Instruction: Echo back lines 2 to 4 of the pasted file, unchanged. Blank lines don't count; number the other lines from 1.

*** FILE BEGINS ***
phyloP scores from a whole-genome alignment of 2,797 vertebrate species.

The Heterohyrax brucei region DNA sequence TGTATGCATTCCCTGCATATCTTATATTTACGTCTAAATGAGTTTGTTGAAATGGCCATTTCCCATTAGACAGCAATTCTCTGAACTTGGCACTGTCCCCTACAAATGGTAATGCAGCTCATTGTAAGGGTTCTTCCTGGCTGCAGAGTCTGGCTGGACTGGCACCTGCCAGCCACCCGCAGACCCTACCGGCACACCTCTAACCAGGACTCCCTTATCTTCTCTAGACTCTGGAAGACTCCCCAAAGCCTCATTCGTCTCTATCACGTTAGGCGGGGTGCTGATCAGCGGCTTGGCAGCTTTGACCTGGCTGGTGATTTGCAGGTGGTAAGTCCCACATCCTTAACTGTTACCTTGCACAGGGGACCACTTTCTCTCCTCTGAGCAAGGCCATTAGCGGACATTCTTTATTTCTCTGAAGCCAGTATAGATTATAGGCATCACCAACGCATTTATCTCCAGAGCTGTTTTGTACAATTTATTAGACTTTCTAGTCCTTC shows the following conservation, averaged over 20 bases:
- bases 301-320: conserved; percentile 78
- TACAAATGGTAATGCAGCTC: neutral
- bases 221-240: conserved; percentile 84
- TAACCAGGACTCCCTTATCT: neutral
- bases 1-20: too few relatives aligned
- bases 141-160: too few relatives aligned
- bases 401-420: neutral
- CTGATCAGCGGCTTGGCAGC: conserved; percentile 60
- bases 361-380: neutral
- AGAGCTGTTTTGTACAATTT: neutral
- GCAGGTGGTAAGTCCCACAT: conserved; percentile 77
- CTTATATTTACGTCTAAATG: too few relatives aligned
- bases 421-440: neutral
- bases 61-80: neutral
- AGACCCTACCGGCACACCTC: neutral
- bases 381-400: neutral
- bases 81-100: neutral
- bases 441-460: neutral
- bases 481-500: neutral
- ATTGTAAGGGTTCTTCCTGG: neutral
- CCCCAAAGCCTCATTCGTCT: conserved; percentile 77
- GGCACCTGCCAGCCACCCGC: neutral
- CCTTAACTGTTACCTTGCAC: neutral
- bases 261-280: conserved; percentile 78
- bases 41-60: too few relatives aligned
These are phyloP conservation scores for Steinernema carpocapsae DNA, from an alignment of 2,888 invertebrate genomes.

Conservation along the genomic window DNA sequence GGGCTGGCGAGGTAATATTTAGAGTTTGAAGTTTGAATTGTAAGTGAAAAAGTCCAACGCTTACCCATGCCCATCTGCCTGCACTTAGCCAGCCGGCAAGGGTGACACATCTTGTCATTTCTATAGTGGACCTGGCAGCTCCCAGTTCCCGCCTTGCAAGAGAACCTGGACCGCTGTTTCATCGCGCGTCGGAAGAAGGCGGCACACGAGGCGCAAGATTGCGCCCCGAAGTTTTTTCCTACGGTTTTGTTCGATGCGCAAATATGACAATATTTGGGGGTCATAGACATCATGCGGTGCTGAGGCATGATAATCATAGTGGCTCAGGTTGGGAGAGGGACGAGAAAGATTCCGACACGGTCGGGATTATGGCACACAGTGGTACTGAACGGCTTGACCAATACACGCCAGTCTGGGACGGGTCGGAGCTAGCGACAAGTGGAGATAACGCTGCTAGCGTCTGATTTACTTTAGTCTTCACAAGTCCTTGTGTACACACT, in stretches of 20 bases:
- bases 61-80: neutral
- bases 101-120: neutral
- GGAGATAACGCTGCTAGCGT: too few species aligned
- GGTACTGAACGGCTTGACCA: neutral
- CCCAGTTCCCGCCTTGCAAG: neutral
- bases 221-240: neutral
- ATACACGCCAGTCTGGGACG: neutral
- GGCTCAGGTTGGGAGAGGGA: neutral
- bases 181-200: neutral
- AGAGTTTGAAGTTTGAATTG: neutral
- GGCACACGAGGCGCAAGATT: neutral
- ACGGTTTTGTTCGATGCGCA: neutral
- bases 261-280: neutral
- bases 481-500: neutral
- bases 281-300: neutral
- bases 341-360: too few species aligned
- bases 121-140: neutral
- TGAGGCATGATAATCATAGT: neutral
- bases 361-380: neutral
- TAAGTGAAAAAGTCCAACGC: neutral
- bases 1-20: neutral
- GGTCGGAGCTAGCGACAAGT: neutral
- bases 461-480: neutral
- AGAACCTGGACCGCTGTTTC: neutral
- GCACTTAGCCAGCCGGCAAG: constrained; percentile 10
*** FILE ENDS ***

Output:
The Heterohyrax brucei region DNA sequence TGTATGCATTCCCTGCATATCTTATATTTACGTCTAAATGAGTTTGTTGAAATGGCCATTTCCCATTAGACAGCAATTCTCTGAACTTGGCACTGTCCCCTACAAATGGTAATGCAGCTCATTGTAAGGGTTCTTCCTGGCTGCAGAGTCTGGCTGGACTGGCACCTGCCAGCCACCCGCAGACCCTACCGGCACACCTCTAACCAGGACTCCCTTATCTTCTCTAGACTCTGGAAGACTCCCCAAAGCCTCATTCGTCTCTATCACGTTAGGCGGGGTGCTGATCAGCGGCTTGGCAGCTTTGACCTGGCTGGTGATTTGCAGGTGGTAAGTCCCACATCCTTAACTGTTACCTTGCACAGGGGACCACTTTCTCTCCTCTGAGCAAGGCCATTAGCGGACATTCTTTATTTCTCTGAAGCCAGTATAGATTATAGGCATCACCAACGCATTTATCTCCAGAGCTGTTTTGTACAATTTATTAGACTTTCTAGTCCTTC shows the following conservation, averaged over 20 bases:
- bases 301-320: conserved; percentile 78
- TACAAATGGTAATGCAGCTC: neutral